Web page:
“Almost 150,000 people lose their lives a year just in the U.S., you can calculate how many more throughout the world lose their lives just because organs are not available,” Mohiuddin said. “If this technique is successful, we will be able to save almost all of them.”

pig transplant, cocaine, heart surgery, Pakistan, U.S

Doctors conducted the first transplant of a genetically modified pig heart into a human at the University of Maryland Medical Center. Photo: University of Maryland School of Medicine

Mohiuddin’s journey began after graduating from the Dow Medical College in Pakistan with dreams of becoming a cardio-thoracic surgeon. In 1992, he came to the U.S. and matched with a fellowship program at the University of Pennsylvania, where a mentor advised him to look into transplant research. 


“He asked me, ‘Are you interested in something like that? If it works out, it will exponentially increase your chances of helping a lot more people than you will in your entire life,’” said Mohiuddin. 

The rest is history. The doctor soon transitioned into the field of xenotransplantation or interspecies transplants. 

“Many times I thought that I don't want to do this. There are so many issues in xenotransplantation that, in the back of my mind, I always used to think whether we will ever be able to take it to the clinic.”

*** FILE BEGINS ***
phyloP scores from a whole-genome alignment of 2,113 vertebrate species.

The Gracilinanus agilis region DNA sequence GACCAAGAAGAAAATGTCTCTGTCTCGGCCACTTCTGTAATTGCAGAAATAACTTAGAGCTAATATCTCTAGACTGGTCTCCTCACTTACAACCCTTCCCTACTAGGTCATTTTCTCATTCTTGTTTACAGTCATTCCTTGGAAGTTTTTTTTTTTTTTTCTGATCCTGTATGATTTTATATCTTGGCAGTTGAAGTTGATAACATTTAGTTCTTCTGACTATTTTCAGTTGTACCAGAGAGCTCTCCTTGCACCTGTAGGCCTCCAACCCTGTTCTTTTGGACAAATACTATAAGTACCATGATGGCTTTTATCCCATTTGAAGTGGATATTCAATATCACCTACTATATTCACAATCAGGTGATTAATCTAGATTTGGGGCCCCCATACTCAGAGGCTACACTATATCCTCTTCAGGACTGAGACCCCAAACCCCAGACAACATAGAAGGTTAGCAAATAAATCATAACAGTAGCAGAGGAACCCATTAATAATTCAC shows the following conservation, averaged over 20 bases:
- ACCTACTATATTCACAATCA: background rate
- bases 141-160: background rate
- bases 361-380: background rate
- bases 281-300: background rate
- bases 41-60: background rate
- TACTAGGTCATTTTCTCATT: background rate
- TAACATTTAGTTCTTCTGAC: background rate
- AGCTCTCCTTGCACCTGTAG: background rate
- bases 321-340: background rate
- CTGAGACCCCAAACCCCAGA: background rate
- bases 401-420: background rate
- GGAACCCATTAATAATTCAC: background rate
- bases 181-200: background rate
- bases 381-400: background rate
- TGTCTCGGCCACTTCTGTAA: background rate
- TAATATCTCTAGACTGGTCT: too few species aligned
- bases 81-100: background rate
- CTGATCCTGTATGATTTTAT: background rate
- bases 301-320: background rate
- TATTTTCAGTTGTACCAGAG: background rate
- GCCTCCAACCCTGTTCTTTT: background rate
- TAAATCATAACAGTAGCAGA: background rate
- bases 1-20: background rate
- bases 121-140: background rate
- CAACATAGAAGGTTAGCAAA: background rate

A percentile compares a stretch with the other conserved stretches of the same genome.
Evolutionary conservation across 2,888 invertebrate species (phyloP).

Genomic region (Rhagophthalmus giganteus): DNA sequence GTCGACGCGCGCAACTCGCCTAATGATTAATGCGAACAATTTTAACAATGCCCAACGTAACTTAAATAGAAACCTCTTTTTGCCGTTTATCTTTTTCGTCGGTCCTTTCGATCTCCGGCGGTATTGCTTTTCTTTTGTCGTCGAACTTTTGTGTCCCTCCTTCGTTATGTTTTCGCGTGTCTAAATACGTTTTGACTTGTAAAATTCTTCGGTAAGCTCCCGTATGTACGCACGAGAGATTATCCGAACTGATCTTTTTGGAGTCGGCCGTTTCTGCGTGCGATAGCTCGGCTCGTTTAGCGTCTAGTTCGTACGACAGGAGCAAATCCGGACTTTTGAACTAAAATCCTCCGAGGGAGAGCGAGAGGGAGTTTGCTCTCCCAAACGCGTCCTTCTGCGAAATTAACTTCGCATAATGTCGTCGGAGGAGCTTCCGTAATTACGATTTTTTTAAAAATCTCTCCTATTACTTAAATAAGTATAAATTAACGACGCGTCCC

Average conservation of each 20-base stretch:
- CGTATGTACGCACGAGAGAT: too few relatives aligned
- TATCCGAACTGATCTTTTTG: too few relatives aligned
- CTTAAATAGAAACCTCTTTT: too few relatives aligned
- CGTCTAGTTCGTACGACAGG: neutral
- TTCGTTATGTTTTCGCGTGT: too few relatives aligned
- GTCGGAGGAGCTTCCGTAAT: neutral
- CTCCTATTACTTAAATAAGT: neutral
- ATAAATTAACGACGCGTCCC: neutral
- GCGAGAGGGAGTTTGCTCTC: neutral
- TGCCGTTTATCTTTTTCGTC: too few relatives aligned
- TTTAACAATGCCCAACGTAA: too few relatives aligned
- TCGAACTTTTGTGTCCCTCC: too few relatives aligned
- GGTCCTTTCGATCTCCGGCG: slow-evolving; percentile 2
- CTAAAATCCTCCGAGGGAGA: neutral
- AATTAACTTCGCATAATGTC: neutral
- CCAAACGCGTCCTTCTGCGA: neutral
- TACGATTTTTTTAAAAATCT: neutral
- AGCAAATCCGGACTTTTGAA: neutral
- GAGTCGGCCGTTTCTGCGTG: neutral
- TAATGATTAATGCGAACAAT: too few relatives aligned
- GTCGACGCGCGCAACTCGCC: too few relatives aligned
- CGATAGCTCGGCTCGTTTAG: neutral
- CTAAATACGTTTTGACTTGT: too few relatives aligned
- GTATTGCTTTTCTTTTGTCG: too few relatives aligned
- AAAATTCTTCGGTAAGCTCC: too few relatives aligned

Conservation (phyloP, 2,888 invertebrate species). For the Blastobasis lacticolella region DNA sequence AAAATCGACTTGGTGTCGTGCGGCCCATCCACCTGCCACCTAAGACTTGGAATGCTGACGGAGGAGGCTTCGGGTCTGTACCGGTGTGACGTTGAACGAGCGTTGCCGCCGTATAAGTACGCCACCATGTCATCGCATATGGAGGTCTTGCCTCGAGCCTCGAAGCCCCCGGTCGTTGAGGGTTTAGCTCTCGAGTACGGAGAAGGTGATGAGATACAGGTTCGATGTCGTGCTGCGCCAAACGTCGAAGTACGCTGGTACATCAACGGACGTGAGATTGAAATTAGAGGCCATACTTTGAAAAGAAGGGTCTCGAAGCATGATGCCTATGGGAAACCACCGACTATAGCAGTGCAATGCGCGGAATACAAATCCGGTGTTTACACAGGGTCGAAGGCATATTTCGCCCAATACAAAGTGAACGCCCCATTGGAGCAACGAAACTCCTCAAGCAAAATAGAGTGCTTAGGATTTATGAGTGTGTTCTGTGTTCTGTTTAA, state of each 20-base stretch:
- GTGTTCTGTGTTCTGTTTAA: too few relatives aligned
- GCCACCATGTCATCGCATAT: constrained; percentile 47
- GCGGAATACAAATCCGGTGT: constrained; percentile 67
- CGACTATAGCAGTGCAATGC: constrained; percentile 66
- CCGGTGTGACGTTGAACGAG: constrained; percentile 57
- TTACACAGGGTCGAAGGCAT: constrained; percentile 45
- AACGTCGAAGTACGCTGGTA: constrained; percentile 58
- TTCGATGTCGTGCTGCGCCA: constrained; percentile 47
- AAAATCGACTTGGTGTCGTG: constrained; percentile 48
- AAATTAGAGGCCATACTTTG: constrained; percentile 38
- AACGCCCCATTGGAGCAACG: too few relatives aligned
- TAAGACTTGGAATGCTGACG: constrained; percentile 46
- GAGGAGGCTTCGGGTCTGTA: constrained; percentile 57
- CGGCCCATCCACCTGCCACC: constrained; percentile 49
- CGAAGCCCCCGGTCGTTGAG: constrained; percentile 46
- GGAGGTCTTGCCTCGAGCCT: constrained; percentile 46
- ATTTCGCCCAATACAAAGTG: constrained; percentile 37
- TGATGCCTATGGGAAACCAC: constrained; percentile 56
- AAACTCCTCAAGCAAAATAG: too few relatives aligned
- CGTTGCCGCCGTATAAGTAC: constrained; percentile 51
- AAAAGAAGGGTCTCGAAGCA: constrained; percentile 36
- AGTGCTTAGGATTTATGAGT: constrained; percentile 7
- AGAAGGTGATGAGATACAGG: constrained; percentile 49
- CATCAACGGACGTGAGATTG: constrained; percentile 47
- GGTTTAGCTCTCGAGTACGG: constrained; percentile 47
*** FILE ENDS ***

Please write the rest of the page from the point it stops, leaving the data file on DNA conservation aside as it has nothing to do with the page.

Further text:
It took decades of disappointment to reach this level of success in a transplant. It’s been 16 days since the operation, and the pig heart hasn't been rejected by the recipient’s body. 

pig transplant, cocaine, heart surgery, Pakistan, U.S

Dr. Muhammad Mohiuddin (R) with David Bennett Senior, the recipient of the first pig-to-human heart transplant and his son (L). Photo: University of Maryland School of Medicine

Making it happen was no simple feat. Mohiuddin, a devout Muslim, grappled with religious apprehensions during the course of his 30-year research. The consumption of pork is considered haram or forbidden in Islam, and in some Pakistani Muslim circles associations with the animal are greatly frowned upon.